Windows 10X was unveiled back in October of 2019 as a dedicated operating system for dual-screen and foldable devices due to arrive in Fall 2020. But less than a month after the event, leaked documents revealed that Microsoft was rethinking those plans, and in May, the company confirmed that the operating system would launch first on traditional clamshell laptops.
Despite acknowledging the shift in plans, Microsoft has never given a revised timeline for the launch of Windows 10X. However, according to ZDNet's sources inside Microsoft, the company is targeting a limited spring 2021 launch with a wide release in the spring of 2022.
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While some rumors suggest that a future Windows 10 update may see some of the Windows 10X features, this represents a more significant delay for the project than many were anticipating.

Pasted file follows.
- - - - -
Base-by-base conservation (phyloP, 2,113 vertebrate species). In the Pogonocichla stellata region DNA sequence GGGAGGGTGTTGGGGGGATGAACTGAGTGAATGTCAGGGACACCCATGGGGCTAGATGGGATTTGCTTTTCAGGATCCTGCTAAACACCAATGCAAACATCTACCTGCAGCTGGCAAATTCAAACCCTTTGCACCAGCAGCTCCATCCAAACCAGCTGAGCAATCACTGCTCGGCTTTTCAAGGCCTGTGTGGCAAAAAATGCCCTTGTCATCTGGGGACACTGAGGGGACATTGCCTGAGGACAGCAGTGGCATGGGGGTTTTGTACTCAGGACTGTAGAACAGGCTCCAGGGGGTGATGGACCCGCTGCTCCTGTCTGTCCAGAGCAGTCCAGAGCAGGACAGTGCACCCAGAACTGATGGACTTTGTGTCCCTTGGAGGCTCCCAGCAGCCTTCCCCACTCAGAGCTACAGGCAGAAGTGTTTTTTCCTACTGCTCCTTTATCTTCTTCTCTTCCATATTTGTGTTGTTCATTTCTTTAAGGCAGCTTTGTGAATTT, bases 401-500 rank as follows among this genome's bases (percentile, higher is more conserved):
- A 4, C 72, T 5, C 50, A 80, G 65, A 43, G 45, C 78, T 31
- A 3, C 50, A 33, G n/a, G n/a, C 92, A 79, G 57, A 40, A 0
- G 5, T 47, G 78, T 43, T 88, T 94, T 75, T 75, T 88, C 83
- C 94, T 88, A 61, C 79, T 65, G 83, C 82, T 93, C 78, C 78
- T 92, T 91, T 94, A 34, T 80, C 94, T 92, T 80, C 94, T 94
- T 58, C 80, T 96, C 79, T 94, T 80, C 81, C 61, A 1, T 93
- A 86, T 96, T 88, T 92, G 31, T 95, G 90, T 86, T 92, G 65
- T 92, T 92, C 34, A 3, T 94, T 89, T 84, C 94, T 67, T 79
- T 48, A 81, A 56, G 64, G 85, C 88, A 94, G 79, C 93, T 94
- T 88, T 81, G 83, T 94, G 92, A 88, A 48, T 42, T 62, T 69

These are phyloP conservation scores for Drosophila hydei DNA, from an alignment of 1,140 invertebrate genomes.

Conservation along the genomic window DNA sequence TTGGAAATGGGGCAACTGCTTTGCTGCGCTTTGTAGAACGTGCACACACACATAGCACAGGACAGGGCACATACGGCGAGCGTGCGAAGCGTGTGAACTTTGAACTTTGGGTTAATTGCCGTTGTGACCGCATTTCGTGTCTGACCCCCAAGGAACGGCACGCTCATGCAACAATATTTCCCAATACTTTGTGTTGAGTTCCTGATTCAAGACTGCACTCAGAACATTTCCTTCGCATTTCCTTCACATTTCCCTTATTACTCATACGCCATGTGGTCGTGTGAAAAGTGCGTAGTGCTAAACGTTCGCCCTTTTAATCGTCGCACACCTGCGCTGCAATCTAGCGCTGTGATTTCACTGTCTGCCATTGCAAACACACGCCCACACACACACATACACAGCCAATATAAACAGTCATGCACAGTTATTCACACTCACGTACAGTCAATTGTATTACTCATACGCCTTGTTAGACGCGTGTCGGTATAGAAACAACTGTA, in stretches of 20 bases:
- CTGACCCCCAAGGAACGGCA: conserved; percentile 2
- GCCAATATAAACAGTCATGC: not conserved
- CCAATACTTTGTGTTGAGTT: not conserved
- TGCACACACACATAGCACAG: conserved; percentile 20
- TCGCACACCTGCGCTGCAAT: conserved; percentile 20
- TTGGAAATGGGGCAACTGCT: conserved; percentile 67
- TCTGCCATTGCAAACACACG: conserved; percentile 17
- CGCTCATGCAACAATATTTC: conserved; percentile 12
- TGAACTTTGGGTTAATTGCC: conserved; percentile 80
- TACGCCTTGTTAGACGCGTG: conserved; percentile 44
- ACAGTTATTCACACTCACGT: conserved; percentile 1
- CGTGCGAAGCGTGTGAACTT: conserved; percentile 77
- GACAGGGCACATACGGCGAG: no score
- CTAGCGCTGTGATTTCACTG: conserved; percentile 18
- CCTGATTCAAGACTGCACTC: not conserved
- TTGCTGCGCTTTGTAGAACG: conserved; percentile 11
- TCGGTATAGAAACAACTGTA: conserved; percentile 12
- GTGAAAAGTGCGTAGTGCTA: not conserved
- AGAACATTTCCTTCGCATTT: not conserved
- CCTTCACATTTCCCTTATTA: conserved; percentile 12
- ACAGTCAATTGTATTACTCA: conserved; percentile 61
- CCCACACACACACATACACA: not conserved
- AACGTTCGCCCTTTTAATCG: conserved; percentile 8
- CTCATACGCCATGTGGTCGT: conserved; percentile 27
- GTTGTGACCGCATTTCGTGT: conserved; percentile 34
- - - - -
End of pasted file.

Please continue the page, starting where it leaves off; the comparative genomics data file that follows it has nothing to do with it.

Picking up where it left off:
The specifics of the rollout, according to the report, are a focus on business and education with the spring 2021 launch, frontline workers being a primary market for the former and the latter perhaps aligning with a previous rumor that Microsoft would be focusing on cheaper laptops to compete more directly with Chromebooks in the booming market for remote learning laptops.
This initial release will also lack support for Win32 apps in containers, according to the report, relying entirely on Universal Windows Platform and web apps with the earliest expected release for Win32 support coming in 2022.
What's shocking is the spring 2022 delay for the more rollout of Windows 10X to traditional clamshell laptops and the dual-screen devices it was originally intended for. To put it into perspective, Windows 10X will arrive a full 18 months after the intended release, by which time Apple will be nearing the end of its recently announced Apple Silicon transition.
Windows 10 users who were looking forward to Windows 10X will need to console themselves with the forthcoming Windows 10 Start Menu redesign and perhaps some bits and pieces from Windows 10X finding their way into Windows 10 while they wait.